We are all made of stars: The night sky blankets Highway 2 on a balmy summer night.

Image: Erik Pierce

The most popular shower of the year is here, and we don't mean the familiar drizzle. We're talking about the Perseid meteor shower, which is visible every year when Earth passes through the trail of debris left by the Swift-Tuttle Comet. This year the most visible days are projected to be August 11–13, and NASA meteor expert Bill Cooke says the U.S. can expect to see as many as 60 to 70 meteors per hour during the shower's peak. This year is going to be especially striking because of the new moon, painting the perfect backdrop for the late-summer nature show.

The Perseid shower is also known for fireballs—especially bright meteors—that leave long wakes of light and color in the sky as they sail through the Earth's atmosphere. NASA recommends heading out to see the show during predawn hours, but meteor streaks may appear as early as 10 pm; see an updated list of activity here. Greg Scheiderer of the Seattle Astronomical Society recommends finding the darkest place possible for the best experience, although the show will likely still be visible from your front porch, deck, or city rooftop. Keep eyes peeled for Mars and Saturn, expected to make an appearance, and catch a glimpse of Venus and Jupiter before they set before 11pm.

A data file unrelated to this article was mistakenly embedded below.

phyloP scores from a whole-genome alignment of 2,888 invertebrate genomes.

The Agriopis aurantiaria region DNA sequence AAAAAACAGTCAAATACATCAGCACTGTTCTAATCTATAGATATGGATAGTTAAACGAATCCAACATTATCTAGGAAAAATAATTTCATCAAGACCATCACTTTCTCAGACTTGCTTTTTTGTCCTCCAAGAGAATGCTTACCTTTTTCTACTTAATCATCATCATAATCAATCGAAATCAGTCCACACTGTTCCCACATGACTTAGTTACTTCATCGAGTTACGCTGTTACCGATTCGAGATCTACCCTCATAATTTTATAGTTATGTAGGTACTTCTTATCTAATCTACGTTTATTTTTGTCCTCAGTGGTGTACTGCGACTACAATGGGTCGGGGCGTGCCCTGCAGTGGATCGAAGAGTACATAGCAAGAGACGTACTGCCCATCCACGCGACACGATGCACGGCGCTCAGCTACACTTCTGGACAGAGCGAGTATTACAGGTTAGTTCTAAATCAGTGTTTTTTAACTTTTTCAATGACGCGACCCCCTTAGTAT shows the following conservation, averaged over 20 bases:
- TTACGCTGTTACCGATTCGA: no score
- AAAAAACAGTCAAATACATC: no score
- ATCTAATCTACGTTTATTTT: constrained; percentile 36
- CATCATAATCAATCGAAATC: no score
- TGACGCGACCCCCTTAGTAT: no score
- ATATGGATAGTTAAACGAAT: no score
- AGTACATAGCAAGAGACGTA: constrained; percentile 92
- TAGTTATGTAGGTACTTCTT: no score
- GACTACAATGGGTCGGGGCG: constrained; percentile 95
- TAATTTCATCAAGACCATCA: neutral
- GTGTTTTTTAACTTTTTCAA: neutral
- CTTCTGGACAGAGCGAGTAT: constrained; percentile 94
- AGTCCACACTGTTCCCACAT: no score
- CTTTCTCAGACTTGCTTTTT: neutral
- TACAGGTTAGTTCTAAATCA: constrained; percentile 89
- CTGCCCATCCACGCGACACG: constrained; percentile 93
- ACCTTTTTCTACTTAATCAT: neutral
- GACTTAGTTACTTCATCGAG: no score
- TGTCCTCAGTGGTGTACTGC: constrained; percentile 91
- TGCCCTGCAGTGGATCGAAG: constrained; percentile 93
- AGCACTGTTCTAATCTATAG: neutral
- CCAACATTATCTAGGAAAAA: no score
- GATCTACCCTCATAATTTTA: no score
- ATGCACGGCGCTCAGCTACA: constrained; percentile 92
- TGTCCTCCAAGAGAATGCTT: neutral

Make a weekend out of it in the mountains, like at a fire lookout; there's a white wooden cabin sitting at the peak of Mount Pilchuck and the Mount Fremont Lookout, built in the 1930s. Or head to the North Cascades, overlooking famously turquoise Diablo Lake near Colonial Creek South Campground. State wildfires may fill the air with hazy smoke, so check air quality maps before making plans.

Homebodies can head out to West Seattle's Alki and see the show with the Seattle skyline in view, or go to Gas Works Park for lakeside vistas. Wherever you are this weekend, remember to look up.

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